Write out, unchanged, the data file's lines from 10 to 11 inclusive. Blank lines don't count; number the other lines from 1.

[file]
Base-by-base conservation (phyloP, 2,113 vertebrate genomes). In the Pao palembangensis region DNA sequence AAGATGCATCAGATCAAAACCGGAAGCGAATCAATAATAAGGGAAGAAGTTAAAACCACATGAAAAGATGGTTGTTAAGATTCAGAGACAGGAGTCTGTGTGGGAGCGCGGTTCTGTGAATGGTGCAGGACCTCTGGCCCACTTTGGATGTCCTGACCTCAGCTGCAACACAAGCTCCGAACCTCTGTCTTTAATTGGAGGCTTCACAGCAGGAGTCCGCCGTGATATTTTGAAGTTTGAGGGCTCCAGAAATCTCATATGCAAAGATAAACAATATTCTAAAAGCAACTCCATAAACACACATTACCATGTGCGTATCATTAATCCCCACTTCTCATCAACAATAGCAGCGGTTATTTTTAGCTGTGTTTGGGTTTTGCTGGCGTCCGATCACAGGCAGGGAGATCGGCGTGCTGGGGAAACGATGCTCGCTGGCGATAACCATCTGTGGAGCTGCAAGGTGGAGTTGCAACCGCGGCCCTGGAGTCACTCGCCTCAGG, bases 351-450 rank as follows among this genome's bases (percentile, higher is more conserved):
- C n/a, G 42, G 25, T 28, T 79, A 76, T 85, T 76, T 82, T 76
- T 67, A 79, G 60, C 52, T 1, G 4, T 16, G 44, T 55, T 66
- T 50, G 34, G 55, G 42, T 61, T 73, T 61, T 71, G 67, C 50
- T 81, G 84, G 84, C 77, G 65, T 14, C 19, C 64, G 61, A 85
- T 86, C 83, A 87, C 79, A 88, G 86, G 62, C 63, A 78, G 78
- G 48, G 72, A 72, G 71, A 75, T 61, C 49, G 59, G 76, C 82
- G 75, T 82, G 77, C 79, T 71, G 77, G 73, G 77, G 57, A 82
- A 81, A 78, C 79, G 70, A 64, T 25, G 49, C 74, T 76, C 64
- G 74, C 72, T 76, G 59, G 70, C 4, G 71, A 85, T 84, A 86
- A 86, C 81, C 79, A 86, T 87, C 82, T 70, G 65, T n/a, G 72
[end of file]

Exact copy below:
- G 74, C 72, T 76, G 59, G 70, C 4, G 71, A 85, T 84, A 86
- A 86, C 81, C 79, A 86, T 87, C 82, T 70, G 65, T n/a, G 72